# Ratio of two centered independent centered chi^2

Let X and Y be independent $\chi^2$ variables with $k$ degrees of freedom. What is the distribution of $\frac{X-E[X]}{Y-E[Y]}$?

I know that without subtracting the means it would be F distribution, but I can't find anything about the ratio when both variables are centered.

In particular, is it true that the median of this distribution is 1?

• It doesn't seem to be the case that the median is 1, no; for example a largish simulation with k=2 indicates that a median of 1 is untenable; it appears to be more like 0.133 or so. For k=1 it appears to be about 0.31. Commented Aug 11, 2017 at 6:39

If I'm not mistaken, at least for even $k$, this is solvable, but it is very tedious. Following is the outline, in which, for simplicity, I'm omitting constant terms from any integral (i.e., those not involved in the integration).

The ratio distribution of two independent $\chi^2$ RVs is

$$\sim \int_y |y| (zy)^{\frac{k}{2} - 1}e^{-\frac{zy}{2}} y^{\frac{k}{2} - 1}e^{-\frac{y}{2}} \text{d}y = \int_y |y| (zy^2)^{\frac{k}{2} - 1}e^{-\frac{y(z + 1)}{2}} \text{d}y \; (1)$$

(again, note that constants are omitted from the integral).

Similarly, if you shift the RVs by $a$ (which, in your case is the mean), then the ratio distribution is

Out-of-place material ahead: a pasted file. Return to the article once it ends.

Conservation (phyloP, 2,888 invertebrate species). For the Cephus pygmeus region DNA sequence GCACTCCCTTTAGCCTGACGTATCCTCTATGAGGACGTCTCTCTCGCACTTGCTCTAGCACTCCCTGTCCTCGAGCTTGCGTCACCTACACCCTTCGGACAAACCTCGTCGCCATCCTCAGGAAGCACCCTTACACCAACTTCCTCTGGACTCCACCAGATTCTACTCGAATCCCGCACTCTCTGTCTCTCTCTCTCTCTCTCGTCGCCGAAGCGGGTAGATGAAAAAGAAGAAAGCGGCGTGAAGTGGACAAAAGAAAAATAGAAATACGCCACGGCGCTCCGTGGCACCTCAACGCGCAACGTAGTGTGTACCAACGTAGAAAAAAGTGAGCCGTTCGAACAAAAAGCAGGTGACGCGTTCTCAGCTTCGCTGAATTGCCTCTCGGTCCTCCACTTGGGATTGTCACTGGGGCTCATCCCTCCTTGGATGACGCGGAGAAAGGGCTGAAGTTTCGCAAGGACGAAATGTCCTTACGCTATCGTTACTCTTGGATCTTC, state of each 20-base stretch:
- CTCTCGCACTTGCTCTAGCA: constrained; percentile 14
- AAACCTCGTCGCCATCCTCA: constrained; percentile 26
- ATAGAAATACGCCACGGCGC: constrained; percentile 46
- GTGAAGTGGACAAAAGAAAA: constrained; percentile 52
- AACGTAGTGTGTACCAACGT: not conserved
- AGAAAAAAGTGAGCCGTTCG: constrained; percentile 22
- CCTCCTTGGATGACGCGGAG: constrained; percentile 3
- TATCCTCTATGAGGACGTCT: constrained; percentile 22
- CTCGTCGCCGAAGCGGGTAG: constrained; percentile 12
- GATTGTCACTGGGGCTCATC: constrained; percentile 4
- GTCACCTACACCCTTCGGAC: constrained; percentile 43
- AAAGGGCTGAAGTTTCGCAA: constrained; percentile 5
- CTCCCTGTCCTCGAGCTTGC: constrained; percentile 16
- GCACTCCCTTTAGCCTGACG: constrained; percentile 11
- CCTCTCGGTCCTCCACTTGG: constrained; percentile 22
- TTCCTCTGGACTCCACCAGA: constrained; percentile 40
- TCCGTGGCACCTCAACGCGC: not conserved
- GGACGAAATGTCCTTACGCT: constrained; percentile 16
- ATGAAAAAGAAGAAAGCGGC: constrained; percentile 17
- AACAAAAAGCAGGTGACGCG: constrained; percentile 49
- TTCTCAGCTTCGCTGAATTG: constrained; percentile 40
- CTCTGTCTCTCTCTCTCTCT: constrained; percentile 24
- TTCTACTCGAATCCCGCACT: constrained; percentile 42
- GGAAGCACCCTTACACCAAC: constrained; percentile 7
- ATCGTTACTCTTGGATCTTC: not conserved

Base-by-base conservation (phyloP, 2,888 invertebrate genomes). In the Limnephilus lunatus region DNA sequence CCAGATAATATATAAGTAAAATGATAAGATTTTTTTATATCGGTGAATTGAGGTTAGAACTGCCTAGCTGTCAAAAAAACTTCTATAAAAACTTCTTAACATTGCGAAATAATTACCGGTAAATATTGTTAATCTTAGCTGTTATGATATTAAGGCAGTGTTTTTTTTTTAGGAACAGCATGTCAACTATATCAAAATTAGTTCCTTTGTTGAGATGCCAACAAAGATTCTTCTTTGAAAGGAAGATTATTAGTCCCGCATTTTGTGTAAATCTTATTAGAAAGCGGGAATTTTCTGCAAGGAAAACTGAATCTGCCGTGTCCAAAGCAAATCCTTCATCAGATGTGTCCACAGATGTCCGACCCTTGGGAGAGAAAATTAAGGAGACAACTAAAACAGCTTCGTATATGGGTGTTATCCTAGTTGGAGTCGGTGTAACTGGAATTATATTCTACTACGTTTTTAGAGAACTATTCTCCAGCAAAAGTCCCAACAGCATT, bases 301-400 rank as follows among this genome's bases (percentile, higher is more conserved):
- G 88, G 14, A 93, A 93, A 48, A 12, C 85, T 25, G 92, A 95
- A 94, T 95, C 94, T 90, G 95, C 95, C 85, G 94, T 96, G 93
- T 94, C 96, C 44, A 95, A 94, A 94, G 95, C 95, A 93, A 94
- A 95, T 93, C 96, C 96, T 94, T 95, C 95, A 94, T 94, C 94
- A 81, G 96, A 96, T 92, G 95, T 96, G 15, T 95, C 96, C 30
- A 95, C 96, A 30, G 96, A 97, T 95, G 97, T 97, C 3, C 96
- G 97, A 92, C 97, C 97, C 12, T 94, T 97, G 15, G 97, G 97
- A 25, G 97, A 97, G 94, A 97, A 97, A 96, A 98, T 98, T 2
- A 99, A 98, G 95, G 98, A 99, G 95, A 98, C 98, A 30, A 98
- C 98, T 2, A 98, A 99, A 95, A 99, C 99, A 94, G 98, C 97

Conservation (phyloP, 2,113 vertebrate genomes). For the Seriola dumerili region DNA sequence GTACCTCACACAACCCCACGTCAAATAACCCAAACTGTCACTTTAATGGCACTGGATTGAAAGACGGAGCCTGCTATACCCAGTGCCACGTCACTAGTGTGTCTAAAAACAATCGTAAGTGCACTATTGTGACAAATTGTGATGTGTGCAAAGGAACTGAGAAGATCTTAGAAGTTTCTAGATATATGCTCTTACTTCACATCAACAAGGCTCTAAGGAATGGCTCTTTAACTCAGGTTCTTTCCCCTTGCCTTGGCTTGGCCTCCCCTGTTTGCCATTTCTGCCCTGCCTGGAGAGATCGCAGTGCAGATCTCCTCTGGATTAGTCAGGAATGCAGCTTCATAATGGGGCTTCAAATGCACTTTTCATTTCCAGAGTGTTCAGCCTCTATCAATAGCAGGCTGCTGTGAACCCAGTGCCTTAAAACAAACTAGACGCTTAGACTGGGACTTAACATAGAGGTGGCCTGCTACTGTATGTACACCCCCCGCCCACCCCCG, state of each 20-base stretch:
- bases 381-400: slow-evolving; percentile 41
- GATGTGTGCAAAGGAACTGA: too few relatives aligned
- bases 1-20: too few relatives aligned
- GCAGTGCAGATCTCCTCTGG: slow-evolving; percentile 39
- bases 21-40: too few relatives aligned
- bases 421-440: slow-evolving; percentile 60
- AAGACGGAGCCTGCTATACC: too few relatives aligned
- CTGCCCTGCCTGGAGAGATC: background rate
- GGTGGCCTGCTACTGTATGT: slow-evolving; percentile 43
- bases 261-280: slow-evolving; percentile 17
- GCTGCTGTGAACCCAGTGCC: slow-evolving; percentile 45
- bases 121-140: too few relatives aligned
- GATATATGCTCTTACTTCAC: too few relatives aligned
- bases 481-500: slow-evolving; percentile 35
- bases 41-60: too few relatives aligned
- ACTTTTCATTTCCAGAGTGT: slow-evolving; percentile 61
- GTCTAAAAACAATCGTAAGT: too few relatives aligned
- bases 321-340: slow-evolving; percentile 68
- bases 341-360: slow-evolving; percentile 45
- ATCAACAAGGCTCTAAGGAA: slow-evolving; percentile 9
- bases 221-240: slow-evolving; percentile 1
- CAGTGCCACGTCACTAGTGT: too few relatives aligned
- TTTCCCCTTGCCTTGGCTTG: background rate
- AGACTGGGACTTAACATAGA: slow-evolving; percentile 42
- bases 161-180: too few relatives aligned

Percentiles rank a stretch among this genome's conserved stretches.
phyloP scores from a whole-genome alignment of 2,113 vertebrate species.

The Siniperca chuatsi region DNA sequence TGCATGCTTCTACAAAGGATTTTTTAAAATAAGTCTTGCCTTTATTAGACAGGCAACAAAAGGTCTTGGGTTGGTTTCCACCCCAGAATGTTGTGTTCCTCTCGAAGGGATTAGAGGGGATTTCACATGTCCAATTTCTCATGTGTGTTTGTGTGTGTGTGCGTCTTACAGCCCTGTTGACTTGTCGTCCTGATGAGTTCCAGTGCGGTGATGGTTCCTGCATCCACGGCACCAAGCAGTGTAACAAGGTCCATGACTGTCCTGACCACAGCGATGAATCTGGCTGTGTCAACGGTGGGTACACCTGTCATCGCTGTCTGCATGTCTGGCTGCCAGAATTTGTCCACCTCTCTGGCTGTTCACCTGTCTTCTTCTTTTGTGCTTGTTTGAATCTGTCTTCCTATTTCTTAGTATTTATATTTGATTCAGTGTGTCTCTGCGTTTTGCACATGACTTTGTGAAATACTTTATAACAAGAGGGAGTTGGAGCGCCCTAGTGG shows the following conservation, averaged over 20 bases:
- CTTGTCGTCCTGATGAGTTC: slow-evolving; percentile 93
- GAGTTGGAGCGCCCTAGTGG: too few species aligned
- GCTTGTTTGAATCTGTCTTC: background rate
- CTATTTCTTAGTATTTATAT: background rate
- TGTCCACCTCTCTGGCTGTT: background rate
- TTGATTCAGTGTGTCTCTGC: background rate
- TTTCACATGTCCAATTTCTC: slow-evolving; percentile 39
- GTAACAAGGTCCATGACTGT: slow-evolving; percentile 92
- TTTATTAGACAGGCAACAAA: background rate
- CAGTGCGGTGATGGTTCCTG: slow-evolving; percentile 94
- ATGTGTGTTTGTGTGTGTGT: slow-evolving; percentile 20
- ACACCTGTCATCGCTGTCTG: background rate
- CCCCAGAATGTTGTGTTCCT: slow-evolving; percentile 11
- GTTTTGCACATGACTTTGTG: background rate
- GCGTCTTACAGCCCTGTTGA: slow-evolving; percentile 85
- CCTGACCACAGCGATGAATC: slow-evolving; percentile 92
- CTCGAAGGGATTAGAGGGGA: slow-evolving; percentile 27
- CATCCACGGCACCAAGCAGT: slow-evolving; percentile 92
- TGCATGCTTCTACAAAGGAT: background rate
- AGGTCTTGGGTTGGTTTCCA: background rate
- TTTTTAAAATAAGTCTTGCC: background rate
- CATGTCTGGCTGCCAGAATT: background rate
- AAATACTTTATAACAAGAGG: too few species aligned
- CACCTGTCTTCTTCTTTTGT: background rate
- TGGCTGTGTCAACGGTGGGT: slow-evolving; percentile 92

$$\sim \int_y |y| (zy - a)^{\frac{k}{2} - 1}e^{-\frac{zy}{2}} (y - a)^{\frac{k}{2} - 1}e^{-\frac{y}{2}} \text{d}y \\ = \int_y |y| (zy^2 - ay(z + 1) + a^2)^{\frac{k}{2} - 1}e^{-\frac{y(z + 1)}{2}} \text{d}y \; (2)$$

(once again, note that constants are omitted from the integral).

Note that

$$\int_y |y| (zy^2 - ay(z + 1) + a^2)^{\frac{k}{2} - 1}e^{-\frac{y(z + 1)}{2}} \text{d}y \; (3) \\ = \int_{y > 0} y (zy^2 - ay(z + 1) + a^2)^{\frac{k}{2} - 1}e^{-\frac{y(z + 1)}{2}} \text{d}y - \int_{y < 0} y (zy^2 - ay(z + 1) + a^2)^{\frac{k}{2} - 1}e^{-\frac{y(z + 1)}{2}} \text{d}y .$$

If $k$ is even, then $q = \frac{k}{2} - 1$ is an integer, and, in (3),

$$(zy^2 - ay(z + 1) + a^2)^{\frac{k}{2} - 1} = (zy^2 - ay(z + 1) + a^2)^q$$

so that trinomial expansion can be used. The integral corresponding to each term in the expansion has a closed form solution.

I wish you the best of luck!!!

The behaviour of the distribution is quite 'wild' for small values of parameter $k$.

Here is a Monte Carlo simulation of the pdf of the ratio when $k = 1$:

... and when $k = 2$:

However, it rapidly stabilises as $k$ increases, and when $k$ is larger, is extremely well approximated by a Cauchy distribution (same as Student's $t$ with 1 df), i.e.

$$f(x) = \frac{1}{\pi \left(x^2+1\right)}$$

... which seems very pretty, considering how messy the symbolics are.

Here is a plot of the pdf of the ratio when $k = 25$:

• the rough blue curve is the simulated Monte Carlo pdf of the ratio
• the dashed red curve underneath is the exact Cauchy pdf

The fit appears amazing - too good to be arbitrary.

Touchy-feely explanation

To get a feel for why this is the case, first observe that the distribution of $X-k$ which has form:

$$f(x) = \frac{2^{-\frac{k}{2}} e^{-\frac{1}{2} (k+x)} (k+x)^{\frac{k}{2}-1}}{\Gamma \left(\frac{k}{2}\right)}$$

... tends to normality (in particular, it seems $N(0, 2k)$) as $k$ becomes large: see for instance:

Then, note that the ratio of two Normals with zero mean is Cauchy, and we have the gist of it.